It should not be taken as a political blasphemy: I see no ‘summer of discontent’ during 2011. I see ‘normalcy- peace – politics’ as the buzzword for the year that is on the threshold. I see no repeat of summers of 2008, 2009 and 2010- that saw hundreds of thousands of people converging on the streets of Srinagar and other towns in support of the demand for ‘right to self-determination’. Notwithstanding lot of blood-letting these years for militancy related violence having almost come to a naught are rightfully called by some political commentators and Kashmir observers as years of transition from the “armed resistance” to the “peaceful agitation”.
Of the three sequent summers of mass rallies, massive protest and mass demonstration the year 2010 will go as yet another milestone in the contemporary political history of the state. Mass rallies, protests, demonstrations, ding dong battles, stone pelting, tear gassing and firing by police have been an alienable part of the political spectrum of the state for past six decades but what makes it different is it kick starting a Kashmir related political process in New Delhi and at the international level.
In the contemporary history of Kashmir, the year will be counted as eventful as 1948, when Jammu and Kashmir catapulted to the central stage of the international politics and it assumed the dimension of an international dispute. It was in January 1948 that India took the dispute over the future of Jammu and Kashmir to the United Nations. And India’s representative Gopalaswamy Ayyanga, presenting his government’s case at the Security Council, made position of his government known and stated that ‘The question … whether she (Kashmir) should withdraw from her accession to India, and either accede to Pakistan or remain independent with a right to claim admission as a Member of the United Nations – all this we have recognized to be a matter for unfettered decision by the people of Kashmir."
And it was in this year only that the UN Security Council passed one after another resolution on Kashmir recognizing right to self-determination for people of the state and holding a plebiscite in the state under its aegis. It is true in 2010, Pakistan Foreign Minister raised the Kashmir issue at the annual meeting of the United Nations but despite the issue failing to a debate in the house it continued to be an important subject to be talked about in the diplomatic circles at global level. The situation in the state unlike during past many years attracted lots of columns and commentaries in the international media more particularly in American and other Western media tracing the origin of the dispute and looking for its resolution in the context its historicity. The international opinion on the situation as obtained in the state during summer and autumn of that is passing into history made many in India to relook at the decision of Jawaharlal Nehru taking the “dispute” to the United Nations. In an interview to New Delhi newspaper Natwar Singh called Nehru’s decision as an act of “misjudgment”. ‘India should not have called it a disputed area.’ ‘India was not mature when it had gone to UN.’ (Indian Express 28-9-10) and it also made many an opinion makers and political leaders to think about resolution of the problem beyond status quo.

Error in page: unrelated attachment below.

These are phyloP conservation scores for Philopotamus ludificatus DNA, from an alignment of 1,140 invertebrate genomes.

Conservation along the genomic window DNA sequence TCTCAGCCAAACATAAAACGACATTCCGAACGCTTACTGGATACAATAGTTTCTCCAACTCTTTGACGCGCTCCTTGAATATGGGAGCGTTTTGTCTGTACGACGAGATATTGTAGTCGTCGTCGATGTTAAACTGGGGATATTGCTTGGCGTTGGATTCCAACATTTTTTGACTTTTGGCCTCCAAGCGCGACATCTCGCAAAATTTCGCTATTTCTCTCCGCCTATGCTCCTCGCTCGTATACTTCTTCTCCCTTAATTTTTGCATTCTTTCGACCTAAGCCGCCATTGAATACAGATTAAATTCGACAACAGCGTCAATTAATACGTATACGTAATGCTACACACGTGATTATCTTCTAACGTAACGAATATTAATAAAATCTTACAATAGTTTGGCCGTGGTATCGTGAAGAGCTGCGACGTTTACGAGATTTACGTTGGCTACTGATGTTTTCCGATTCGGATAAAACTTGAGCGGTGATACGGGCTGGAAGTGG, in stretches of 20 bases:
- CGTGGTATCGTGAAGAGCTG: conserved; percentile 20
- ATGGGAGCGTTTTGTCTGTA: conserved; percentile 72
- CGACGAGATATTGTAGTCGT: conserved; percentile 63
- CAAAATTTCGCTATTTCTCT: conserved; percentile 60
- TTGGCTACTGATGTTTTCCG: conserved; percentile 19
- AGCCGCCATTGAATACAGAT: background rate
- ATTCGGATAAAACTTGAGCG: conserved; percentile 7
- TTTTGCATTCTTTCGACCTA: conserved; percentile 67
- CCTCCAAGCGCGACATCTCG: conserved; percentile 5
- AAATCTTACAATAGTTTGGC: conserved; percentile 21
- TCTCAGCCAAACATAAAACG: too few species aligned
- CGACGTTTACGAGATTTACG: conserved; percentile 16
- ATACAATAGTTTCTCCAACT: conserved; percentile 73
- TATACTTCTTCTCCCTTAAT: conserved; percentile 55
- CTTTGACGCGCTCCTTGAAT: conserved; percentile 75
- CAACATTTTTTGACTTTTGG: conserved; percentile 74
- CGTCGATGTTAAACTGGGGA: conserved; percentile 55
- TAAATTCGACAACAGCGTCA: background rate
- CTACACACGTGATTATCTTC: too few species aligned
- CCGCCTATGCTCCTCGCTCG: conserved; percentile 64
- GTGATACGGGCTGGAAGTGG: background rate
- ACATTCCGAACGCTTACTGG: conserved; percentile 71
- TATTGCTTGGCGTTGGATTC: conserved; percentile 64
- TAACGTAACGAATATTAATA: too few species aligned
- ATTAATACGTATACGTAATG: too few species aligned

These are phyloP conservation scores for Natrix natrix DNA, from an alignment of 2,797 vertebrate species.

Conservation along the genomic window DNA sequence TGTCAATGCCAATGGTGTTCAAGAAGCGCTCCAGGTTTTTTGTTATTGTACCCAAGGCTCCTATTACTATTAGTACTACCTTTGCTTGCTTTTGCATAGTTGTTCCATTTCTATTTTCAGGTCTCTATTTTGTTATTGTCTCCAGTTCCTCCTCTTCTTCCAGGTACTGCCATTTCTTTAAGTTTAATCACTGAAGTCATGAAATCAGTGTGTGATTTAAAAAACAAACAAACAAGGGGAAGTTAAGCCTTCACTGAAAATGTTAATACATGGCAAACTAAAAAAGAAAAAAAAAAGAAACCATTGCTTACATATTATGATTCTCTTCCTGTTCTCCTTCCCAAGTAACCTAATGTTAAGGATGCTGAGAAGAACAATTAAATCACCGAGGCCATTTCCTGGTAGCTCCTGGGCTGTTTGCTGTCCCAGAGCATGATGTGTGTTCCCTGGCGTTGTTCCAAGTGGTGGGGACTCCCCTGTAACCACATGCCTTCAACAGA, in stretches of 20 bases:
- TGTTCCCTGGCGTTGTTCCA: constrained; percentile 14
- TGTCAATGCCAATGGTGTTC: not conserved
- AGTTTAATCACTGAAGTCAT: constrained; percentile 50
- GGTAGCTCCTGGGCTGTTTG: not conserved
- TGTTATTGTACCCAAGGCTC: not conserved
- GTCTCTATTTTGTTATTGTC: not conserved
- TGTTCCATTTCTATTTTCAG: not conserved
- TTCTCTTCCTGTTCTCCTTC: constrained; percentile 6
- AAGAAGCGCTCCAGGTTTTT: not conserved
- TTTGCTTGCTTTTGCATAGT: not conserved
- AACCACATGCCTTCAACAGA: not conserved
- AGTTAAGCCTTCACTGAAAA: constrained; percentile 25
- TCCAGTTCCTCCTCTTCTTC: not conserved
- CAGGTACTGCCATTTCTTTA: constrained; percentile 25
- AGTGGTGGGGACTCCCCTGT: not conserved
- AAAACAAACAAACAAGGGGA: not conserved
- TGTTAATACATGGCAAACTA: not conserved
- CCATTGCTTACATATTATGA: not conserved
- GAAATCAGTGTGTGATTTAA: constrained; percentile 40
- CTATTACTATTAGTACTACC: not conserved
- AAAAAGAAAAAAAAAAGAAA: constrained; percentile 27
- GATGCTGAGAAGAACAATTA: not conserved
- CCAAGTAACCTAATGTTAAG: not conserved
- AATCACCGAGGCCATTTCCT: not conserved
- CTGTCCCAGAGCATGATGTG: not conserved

When I say that the catchphrase for 2011 will be ‘normalcy-peace and politics’, I do not make a statement that during this year Kashmir problem will pale into insignificance or it will be relegated to back burner as it happened after India-Pakistan war in 1971. I am optimistic about the problem shedding off the hard shell of impenetrability and impregnability for two reasons one, the moves initiated by New Delhi and the changing mindset about Kashmir in an important segment of Indian lawmakers and second, the problem once again gaining centrality in New Delhi’s diplomatic relations with some key players in global politics and Kashmir regaining its cold war geo-strategic importance.